CNS PHOTO | MATHIEU BELANGER, REUTERS
People leave Ste-Agnes Church in Lac-Mégantic, Que. Following Mass July 14. Some 50 people died and hundreds were left homeless when a derailed train's tanker cars full of crude oil explodecd and incinerated much of the downtown area July 6.
July 22, 2013
CANADIAN CATHOLIC NEWS
When a runaway train barreled into Lac-Mégantic on July 6, firefighters came to the rectory of Ste-Agnes Catholic Church and told the priests to get out immediately.
Fathers Steve Lemay and Valentin Malundama managed to escape with the clothes on their back, while the derailed train's tanker cars full of crude oil exploded and incinerated much of the downtown, leaving 200 people homeless and about 50 dead.
The priests' first destination was the hospital to comfort the injured and those who feared they had lost loved ones, said Lemay in a July 15 interview. The second stop was the school where those fleeing the blaze sought shelter.
"We went to the hospital to take care of the people, at the school, too, to help people, to listen to them.
"From the first moment, the Church was there with the people," he said.
The population of Lac-Mégantic is overwhelmingly Catholic and the tightly-knit community has responded with generosity and kindness to those facing overwhelming loss.
"Everybody is helping other people and receiving help from other people," Lemay said. "It's beautiful to see this moment."
Ste-Agnes Catholic Church and the rectory survived the fire, but police did not let the priests return to the buildings until July 12, though they did get in earlier to pick up some personal items.
CHURCH IN THE SITE
"Our church is in front of the site," he said. "We are in the site."
The church has opened its doors to become a place for memorials, where people can leave pictures of loved ones, flowers and candles, he said. It is the nearest building to the site, "so it's important for people to have access to the church at this moment," he said. Many people have come and gone several times.
Lemay, who celebrated the fifth anniversary of his ordination to the priesthood this spring, said he is trying to explain how God's love can help us get over the tragedy and help each other.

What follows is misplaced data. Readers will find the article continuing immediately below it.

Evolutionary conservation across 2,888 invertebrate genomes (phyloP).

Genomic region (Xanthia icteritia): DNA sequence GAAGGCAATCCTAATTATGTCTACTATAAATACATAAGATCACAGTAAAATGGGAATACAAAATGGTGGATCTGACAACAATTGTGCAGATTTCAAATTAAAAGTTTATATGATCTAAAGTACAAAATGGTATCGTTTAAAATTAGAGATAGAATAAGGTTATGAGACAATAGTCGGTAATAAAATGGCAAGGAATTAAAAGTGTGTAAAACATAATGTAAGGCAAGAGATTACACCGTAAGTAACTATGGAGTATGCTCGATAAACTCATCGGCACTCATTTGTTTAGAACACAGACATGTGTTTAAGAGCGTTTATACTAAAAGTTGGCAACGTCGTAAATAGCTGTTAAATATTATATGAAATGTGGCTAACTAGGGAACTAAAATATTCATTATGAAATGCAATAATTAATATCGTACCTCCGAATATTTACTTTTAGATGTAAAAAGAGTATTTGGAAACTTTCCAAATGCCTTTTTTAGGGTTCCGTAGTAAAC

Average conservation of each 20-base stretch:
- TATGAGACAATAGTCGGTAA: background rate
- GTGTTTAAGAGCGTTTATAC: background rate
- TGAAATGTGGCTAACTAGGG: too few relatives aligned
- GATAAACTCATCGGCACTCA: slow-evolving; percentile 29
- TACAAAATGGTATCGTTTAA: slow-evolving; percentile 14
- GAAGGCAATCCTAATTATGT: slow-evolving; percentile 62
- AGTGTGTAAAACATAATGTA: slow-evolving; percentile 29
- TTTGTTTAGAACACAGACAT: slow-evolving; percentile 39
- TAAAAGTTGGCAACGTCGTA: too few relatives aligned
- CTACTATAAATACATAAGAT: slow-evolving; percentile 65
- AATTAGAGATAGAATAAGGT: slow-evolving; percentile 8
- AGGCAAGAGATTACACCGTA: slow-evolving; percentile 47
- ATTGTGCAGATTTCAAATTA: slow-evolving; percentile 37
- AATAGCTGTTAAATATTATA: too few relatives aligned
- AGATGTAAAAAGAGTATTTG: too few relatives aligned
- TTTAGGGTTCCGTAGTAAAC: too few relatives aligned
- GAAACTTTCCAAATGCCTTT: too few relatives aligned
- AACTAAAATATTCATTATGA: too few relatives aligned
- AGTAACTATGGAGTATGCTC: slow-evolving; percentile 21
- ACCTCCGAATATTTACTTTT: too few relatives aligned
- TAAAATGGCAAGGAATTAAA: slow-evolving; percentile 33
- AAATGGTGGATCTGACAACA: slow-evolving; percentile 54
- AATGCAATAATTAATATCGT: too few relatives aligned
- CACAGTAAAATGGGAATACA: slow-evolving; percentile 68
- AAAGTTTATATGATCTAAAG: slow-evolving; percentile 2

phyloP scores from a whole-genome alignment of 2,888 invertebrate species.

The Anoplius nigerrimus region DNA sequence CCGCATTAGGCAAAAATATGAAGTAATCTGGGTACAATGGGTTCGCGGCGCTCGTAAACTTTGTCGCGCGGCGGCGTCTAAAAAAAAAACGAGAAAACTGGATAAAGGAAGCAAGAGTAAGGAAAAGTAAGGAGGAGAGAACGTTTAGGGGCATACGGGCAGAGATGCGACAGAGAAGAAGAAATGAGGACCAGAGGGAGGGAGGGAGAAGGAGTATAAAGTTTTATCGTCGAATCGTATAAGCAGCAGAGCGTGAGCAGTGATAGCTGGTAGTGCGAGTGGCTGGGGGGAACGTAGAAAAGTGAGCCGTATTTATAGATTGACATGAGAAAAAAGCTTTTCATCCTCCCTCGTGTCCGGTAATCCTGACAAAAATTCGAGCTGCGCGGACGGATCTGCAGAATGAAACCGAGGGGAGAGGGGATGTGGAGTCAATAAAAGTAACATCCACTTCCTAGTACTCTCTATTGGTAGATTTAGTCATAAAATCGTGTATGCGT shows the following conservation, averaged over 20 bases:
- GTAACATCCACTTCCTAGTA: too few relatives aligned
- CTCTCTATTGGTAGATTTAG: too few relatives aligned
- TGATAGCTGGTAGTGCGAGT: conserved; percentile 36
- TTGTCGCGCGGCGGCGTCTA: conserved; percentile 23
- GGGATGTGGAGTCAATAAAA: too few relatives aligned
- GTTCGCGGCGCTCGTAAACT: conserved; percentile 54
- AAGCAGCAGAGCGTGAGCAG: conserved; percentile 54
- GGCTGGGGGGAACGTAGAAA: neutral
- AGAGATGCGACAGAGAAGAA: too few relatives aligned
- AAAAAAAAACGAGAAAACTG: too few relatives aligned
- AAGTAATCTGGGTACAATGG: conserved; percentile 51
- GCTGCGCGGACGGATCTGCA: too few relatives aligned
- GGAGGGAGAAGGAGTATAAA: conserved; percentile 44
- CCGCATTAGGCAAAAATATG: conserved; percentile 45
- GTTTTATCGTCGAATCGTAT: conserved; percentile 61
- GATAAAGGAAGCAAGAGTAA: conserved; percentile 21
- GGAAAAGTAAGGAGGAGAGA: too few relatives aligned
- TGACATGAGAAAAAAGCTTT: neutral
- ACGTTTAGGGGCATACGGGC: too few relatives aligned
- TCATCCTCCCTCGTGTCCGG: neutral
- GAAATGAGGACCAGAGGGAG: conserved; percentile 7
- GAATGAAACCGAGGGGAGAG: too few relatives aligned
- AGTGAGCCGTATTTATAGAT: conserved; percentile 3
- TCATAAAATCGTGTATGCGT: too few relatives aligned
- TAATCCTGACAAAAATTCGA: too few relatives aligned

"This is the central message of Jesus Christ, that love conquers death, and evil," he said.
"Love helps us as we fight against despair. We need to share this love, to welcome this love and we are a sign of this love for each other."
Services have been taking place in other Catholic churches under the pastoral charge of the two priests, but on Sunday, July 14, about 200 people attended Mass at Ste-Agnes for the first time since the disaster.
For Lemay, the Gospel reading on the Good Samaritan struck a chord because of the way people in the community have been responding to each other's needs.
"They saw what people can do to help each other," he said. "They know people want to help and have the capacity to help when they are open to God's love."
OTHER PRIESTS HELP
Priests from elsewhere in the Sherbrooke Archdiocese, as well as from Montreal and Quebec, have come to help, giving Lemay and Malundama a chance to get some sleep. Lay Catholics from the community have also stepped up to help.
Many offers from lay associations have come in, but at this stage, until housing is found for those displaced by the fire, accommodating more help from outside is not feasible yet, Lemay said.
"We have to find places for all the families who lost their homes," he said. "At this time, it is hard to answer all the offers we receive. But it will come. We will prepare ourselves to answer all these offers."
Message of support and prayers have poured in from many dioceses across Canada, from the Canadian Conference of Catholic Bishops, the Assembly of Quebec Bishops and many bishops from Quebec, he said.
So far, there have been no funerals as families are waiting for official information about the deceased. But there will be a memorial Mass at Ste-Agnes on July 27 at 11 a.m. to commemorate those who lost their lives, he said.
"I want to thank all the people who pray for us at this time, all the priests, all the communities, all the lay people," he said.
"I want to thank them in the name of our community."
Sherbrooke Archbishop Luc Cyr has also been present in Lac-Mégantic. He has created a fund to help with the pastoral and human needs of the victims of the catastrophe.
Anyone wishing to make a donation can write a cheque to "Fonds de Solidarité Lac-Mégantic" and mail it to the Archbishop of Sherbrooke, 130 rue de la Cathédrale, Sherbrooke, QC, J1H 4M1.